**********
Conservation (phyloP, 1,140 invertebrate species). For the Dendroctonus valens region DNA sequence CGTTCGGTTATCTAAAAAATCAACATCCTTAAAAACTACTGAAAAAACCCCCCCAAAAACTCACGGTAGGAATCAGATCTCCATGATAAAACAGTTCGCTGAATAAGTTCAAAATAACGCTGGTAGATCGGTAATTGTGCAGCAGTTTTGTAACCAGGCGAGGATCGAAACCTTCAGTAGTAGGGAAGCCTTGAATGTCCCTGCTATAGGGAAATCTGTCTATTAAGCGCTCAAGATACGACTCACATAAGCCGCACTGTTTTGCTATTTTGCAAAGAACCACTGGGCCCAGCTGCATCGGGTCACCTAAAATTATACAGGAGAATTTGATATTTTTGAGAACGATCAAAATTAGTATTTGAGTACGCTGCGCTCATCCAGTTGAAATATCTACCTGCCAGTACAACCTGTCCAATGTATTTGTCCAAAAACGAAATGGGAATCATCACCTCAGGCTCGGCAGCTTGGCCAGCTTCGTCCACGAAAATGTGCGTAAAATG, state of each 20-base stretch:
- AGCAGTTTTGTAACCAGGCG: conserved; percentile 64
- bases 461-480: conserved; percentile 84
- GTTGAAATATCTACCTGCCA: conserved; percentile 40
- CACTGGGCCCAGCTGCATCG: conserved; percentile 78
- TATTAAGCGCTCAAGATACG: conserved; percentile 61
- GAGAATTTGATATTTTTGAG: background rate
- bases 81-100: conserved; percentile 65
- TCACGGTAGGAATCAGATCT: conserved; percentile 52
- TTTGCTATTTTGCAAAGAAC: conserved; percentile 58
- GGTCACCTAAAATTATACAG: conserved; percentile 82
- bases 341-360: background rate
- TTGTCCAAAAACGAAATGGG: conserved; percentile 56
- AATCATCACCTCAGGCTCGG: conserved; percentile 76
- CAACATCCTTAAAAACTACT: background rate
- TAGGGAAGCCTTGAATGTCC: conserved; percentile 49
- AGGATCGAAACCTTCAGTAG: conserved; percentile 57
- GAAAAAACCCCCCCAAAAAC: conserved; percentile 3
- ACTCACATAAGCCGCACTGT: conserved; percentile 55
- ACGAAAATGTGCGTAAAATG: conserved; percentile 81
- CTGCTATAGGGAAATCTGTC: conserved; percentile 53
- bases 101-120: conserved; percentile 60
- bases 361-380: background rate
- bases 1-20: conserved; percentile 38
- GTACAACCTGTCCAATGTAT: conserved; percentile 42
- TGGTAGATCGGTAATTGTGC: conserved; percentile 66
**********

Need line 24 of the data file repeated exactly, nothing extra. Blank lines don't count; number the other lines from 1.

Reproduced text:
- bases 1-20: conserved; percentile 38